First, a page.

Concerns about new restrictions on federal grants for police departments could derail House consideration of the Commerce-Justice-Science measure that was originally scheduled for approval this week.
The House had been on track to vote on the $82.6 billion spending bill Wednesday, but leaders opted to hold over final votes following concerns from Democrats in swing districts about policy provisions that would place new requirements on grant funding for local and state law enforcement agencies, including that they meet certain use of force training standards.
House Majority Whip James E. Clyburn, D-S.C., said Thursday morning following a closed-door whip meeting that he didn’t know if the bill would pass before the chamber leaves at the end of the week for its August break.
“My only concern when it comes to bills is not getting to 218 [votes]. And I’m concerned we’re not at 218 yet, but we’re still working on it,” Clyburn said.
Clyburn said he was confident Democrats could resolve the issues and pass the bill along party lines, but added that likely wouldn’t happen through additional amendments.
Texas Democrat Henry Cuellar said some moderate Democrats from at-risk districts, particularly members of the Democratic Congressional Campaign Committee’s Frontline program, are concerned about police funding language, especially after some police unions released statements opposing the bill.
“It just depends on what happens in the next few hours on that,” Cuellar said.
Swing-district Democrats were not the only ones who had concerns about the bill. Some progressives said certain provisions in the measure still give the Justice Department and state and local police departments too much control over issues that could be better addressed by social service and community organizations, or through investments in minority business development.
“You want to reduce crime and get kids off the street and provide them support, they need education and they need opportunities for entrepreneurship and jobs. Invest there,” Rep. Jamaal Bowman, D-N.Y., said Tuesday.
Bowman said he’s also concerned the bill funds grants for mentorship and youth development programs through police departments instead of community-based organizations and with the general imbalance of funding for police versus other Justice Department initiatives that could better aid minority populations.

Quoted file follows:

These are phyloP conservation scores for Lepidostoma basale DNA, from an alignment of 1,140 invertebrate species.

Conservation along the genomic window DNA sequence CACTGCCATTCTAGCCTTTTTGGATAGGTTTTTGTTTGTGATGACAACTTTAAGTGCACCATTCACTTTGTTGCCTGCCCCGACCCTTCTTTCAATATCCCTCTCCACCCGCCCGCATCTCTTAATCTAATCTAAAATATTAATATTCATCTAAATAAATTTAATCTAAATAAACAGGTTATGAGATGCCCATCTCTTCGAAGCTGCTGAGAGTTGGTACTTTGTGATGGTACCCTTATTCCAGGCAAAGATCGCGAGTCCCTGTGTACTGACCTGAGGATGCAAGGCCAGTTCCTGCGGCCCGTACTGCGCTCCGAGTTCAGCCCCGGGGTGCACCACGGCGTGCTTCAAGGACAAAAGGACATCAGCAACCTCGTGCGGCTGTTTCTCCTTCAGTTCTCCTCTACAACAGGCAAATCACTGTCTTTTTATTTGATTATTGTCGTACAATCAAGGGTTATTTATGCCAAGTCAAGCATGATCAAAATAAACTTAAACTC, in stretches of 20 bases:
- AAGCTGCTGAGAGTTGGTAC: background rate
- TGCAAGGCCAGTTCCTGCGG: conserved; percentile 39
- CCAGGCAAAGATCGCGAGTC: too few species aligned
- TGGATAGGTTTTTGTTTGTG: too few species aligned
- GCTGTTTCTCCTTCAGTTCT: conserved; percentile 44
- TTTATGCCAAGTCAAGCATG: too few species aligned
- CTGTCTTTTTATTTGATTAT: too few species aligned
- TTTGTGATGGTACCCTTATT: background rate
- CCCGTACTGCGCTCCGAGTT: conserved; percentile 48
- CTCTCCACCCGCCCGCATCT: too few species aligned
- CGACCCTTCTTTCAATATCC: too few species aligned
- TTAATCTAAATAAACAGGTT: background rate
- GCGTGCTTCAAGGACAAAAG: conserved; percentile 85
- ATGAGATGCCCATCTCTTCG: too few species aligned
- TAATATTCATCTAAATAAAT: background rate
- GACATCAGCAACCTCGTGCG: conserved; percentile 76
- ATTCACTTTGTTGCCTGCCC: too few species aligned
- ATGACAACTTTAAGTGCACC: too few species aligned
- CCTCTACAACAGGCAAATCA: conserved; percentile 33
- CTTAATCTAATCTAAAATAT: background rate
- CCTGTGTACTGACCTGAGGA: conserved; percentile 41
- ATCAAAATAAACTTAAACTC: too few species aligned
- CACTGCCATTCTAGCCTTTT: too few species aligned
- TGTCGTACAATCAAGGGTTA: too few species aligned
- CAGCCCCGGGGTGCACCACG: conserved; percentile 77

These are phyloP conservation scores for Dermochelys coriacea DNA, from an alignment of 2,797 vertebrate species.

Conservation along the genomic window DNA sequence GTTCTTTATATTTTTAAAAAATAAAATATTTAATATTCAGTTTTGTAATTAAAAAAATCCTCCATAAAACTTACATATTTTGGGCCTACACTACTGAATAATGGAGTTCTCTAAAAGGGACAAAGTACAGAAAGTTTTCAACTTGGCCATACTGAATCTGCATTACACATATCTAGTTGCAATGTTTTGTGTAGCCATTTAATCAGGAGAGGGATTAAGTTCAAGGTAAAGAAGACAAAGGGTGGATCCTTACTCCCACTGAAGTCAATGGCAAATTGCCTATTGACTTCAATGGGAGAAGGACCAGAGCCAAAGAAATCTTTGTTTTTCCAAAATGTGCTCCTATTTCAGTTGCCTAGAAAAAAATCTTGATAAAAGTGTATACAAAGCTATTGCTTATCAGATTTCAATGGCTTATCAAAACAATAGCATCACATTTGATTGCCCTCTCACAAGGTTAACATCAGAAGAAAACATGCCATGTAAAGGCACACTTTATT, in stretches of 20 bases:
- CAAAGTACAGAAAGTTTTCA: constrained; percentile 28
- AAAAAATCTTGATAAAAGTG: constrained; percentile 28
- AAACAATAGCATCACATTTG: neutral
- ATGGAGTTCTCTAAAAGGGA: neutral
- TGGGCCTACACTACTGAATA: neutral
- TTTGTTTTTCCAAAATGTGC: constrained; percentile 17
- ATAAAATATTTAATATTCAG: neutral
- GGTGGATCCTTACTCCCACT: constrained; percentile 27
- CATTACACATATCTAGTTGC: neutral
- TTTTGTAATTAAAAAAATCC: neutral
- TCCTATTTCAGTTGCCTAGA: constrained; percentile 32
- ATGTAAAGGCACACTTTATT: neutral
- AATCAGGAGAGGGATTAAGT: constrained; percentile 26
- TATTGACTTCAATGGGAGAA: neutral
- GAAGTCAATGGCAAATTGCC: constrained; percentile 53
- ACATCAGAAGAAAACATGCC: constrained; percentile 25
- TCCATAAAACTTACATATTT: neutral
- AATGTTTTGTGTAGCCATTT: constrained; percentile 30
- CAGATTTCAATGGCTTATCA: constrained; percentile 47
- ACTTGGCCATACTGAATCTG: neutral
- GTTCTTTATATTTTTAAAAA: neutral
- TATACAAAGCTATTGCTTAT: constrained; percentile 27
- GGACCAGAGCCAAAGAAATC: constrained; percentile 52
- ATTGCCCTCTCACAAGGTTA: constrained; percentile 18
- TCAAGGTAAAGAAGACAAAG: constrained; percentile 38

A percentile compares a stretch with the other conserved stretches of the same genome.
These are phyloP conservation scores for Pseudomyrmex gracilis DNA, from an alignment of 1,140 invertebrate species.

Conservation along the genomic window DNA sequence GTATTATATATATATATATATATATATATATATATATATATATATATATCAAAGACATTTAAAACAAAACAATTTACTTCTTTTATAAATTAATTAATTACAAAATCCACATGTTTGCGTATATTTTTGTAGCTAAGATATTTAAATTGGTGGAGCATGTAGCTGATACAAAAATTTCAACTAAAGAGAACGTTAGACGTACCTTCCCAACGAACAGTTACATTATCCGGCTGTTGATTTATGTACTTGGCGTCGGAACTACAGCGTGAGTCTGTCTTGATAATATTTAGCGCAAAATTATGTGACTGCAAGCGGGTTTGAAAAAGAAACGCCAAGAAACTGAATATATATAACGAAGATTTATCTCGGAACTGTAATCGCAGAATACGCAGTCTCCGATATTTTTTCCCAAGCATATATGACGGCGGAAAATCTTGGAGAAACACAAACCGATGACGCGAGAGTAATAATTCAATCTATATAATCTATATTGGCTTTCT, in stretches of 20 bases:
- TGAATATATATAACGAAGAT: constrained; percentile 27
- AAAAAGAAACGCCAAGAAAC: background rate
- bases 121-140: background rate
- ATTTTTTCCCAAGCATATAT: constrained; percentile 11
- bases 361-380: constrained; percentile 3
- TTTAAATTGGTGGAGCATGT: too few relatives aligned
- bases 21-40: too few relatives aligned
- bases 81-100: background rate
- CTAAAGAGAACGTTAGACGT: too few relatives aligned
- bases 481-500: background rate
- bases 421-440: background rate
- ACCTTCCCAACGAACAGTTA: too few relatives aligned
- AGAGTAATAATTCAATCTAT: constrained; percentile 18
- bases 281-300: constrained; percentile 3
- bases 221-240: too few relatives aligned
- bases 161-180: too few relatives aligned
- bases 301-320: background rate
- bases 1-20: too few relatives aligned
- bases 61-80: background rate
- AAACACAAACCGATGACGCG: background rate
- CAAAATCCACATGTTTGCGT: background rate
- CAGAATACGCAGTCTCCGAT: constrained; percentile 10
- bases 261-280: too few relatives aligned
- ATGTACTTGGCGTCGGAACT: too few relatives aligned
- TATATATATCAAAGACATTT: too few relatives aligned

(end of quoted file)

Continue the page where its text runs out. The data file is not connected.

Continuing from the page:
The U.S. Commission on Civil Rights, an independent agency funded in the bill, would receive $13 million, Bowman pointed out, of which $1 million is intended for the Commission on the Social Status of Black Men and Boys.
“I did the math, that’s like 0.006 percent of what we’re giving to police,” Bowman said. Grants for state and local law enforcement assistance total more than $3 billion in the underlying bill, according to a committee report.
House Majority Leader Steny H. Hoyer, D-Md., said leadership was still working to hold a vote this week, saying it’s an “important bill” that he hopes to pass. Hoyer said he held over the planned Wednesday vote because didn’t want members to get out too late into the evening.
The National Association of Police Organizations sent a letter to Speaker Nancy Pelosi and House Minority Leader Kevin McCarthy on July 13 expressing opposition to “controversial provisions” that the union said would hamper state and local law enforcement agencies from accessing grants funded under the bill.
“We have serious concerns with provisions within the CJS Appropriations bill that attempt to pursue the goals of the partisan George Floyd Justice in Policing Act and attach strings to these programs,” NAPO executive director William J. Johnson wrote.
Specifically, police unions said the “most concerning” provisions are requirements that law enforcement agencies finish or at least begin an accreditation process, and be certified by the attorney general as having met standards laid out in the bill.
“These provisions have the potential to jeopardize public safety by withholding much needed grant funds from states and localities as there is no reasonable way for many of these requirements to be completed by the next fiscal year,” Johnson wrote.
Using language that Republicans have used to attack Democrats over policing issues, Johnson said the new grant requirements “effectively would ‘defund’ many law enforcement agencies and negatively impact public safety at a time when violent crime rates are skyrocketing in cities and communities across the country.”